Flies for silvers

Discussion in 'Saltwater' started by Chucker, Sep 9, 2013.

  1. Chucker

    Chucker Member

    Can anyone give me some suggestions for flies that work for silvers? I'm fishing area 10 out of Seattle, from a boat so we are hitting tide rips and bait balls rather than the beaches. Nothing wants to touch a chartreuse clouser, and pink just catches pinks!

  2. Jonathan Tachell

    Jonathan Tachell Active Member

    Chartreuse and white clousers usually do the trick. You just have to stick with it and fish a whole tide and see what happens. Silvers are not as easy to catch on the fly in Puget sound as pinks obviously. Try fishing closer to shore where some good rips form. A lot of south sound Coho will follow the shoreline with some out deeper in the shipping lanes. Also once the sun is on the water dont be afraid to put a full sink on and fish the deeper rips a ways down. We regularly catch mature Coho in the south sound on gear from 60 to 120 feet down, so sometimes you have to get down a little more than 5 to 10 feet. Also try a chartreuse and glow clouser especially during low light.
  3. Nick Clayton

    Nick Clayton Active Member

    I'm a big believer that finding feeding fish is way more important than the fly, however pink/white has been my go to the last few weeks. There was a definite switch for me from other colors to pink/white for unkown reasons. Haven't had any problem with pinks, but they don't seem to come through my side of the sound in the numbers that other places see.
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  4. Nick Clayton

    Nick Clayton Active Member

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  5. Stonefish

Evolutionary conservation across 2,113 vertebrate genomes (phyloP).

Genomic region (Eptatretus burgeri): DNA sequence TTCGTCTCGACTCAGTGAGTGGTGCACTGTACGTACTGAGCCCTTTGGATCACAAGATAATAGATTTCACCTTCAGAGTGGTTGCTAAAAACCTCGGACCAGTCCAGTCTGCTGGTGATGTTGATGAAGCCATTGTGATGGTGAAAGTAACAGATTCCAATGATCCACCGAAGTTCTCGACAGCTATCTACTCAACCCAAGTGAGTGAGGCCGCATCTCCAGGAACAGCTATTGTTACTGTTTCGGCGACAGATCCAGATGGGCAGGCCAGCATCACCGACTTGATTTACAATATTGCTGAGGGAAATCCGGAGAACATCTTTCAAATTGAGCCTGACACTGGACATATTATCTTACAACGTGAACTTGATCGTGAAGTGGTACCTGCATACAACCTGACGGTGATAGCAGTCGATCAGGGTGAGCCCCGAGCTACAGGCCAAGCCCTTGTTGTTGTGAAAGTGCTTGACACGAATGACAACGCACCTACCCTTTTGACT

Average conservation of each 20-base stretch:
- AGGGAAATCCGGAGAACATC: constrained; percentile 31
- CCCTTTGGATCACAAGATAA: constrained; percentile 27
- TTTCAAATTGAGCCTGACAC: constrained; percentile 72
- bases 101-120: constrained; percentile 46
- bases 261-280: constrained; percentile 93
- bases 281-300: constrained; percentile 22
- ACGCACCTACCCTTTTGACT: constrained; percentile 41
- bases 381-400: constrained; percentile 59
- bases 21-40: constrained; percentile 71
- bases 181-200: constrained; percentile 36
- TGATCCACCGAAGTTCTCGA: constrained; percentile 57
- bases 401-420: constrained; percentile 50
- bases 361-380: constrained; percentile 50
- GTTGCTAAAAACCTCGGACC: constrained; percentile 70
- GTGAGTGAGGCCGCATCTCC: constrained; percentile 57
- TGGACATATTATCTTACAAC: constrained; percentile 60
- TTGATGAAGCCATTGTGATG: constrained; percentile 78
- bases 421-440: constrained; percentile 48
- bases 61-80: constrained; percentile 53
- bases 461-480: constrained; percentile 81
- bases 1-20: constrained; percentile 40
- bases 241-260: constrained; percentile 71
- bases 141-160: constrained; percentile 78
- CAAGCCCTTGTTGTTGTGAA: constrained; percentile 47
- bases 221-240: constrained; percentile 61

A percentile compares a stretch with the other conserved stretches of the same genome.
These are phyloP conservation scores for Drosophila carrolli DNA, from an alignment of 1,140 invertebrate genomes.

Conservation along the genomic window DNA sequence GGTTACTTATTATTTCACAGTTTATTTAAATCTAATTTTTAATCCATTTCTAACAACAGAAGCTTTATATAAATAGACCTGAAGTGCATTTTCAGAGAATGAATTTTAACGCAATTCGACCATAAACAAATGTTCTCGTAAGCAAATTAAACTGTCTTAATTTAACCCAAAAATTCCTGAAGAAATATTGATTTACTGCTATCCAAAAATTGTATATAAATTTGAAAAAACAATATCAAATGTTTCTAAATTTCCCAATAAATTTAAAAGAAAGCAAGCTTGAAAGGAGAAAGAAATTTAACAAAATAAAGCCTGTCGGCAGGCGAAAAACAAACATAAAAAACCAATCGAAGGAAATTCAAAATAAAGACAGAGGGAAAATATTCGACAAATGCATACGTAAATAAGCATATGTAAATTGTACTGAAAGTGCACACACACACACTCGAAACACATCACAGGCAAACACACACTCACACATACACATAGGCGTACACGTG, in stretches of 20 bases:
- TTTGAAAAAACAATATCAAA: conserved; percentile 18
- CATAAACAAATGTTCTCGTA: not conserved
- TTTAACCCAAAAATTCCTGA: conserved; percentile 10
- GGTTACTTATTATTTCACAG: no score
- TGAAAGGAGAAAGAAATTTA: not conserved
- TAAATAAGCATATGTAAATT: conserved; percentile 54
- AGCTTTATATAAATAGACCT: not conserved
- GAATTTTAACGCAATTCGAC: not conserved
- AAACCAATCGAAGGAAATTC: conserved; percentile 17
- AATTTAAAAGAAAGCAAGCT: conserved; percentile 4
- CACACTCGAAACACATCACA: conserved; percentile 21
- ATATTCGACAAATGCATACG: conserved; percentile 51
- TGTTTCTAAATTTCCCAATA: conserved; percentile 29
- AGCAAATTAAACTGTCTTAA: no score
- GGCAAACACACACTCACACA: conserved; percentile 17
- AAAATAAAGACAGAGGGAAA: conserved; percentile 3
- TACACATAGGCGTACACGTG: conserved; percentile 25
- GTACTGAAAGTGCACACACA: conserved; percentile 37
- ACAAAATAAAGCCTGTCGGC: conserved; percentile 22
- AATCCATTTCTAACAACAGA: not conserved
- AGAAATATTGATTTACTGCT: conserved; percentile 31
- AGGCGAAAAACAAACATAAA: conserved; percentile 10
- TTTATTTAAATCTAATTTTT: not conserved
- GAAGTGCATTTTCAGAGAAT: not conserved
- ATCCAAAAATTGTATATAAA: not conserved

Stonefish Triploid, Humpy & Seaplane Hater

    The last dozen or so coho I've hooked up have all been on the same chartreuse over hot pink stinger clouser. I've changed the hook on it a couple times but it is getting a bit tattered. I'll retire it when it stops getting bit.
    As far as colors for coho go, you'd be hard pressed to find something that works better then coho patterns with chartreuse or pink in them.
    The old adage is any color works for coho as long as it is charteuse. ;)

    Add some sandlance and herring patterns to the mix and you should be good to go.
    Try dark gray, olive, dirty olive or purple over light gray or white.
    bramwessel likes this.
  6. Fishee

    Fishee Member

    When I flyfish for silvers in Area 10/puget sound, I get up really early and be "ON" the water before light. Next, i search bait and riptides. I use full sinking, the one sinks the fastest; cast it out as much can and let it sink below the bait ball. Use your depth sound and see deep you bait ball is. I like below the ball of bait and I start to strip. The reason for being early is because it is easier to present your fly when the fish are in shallow/top water column. Im not talking about the jumper. I tried to ignore those, if one does come within range. I will cast to it to see if they bite.

    If you can't find bait on the surface, look and use the riptides. The Silvers loves the rip. Again, locate bait or even maybe fish using your depth/fish finder. Most of them hang around 20-40 deep.

    I always use green over white, maybe thin layer of yellow in mid section type of clousers. I personally clousers are awsome, most effective pattern fishing off a boat. I hate heavy clousers fished off the beach because it sucks and it's dangerous. Another words, i am a poor caster casting heavy weighted flys.

    When the sun hits hard on the water around 9:00, i start bucktailing aka trolling really fast with big flies. I go from 2.0 to 3.5 knots and your fly is right below the surface. I like shiny and green, white, pearl, olive color type of stuff.

    DId i say? Haha, i meant to say "chartreuse".
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  7. bramwessel

    bramwessel New Member

    I second Nick's observation; friends and I have caught pinks, cutts AND coho on pink over white closers recently.
  8. sroffe

    sroffe Member

    I've had pretty good success with a Shock and Awe.
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  9. Patrick Allen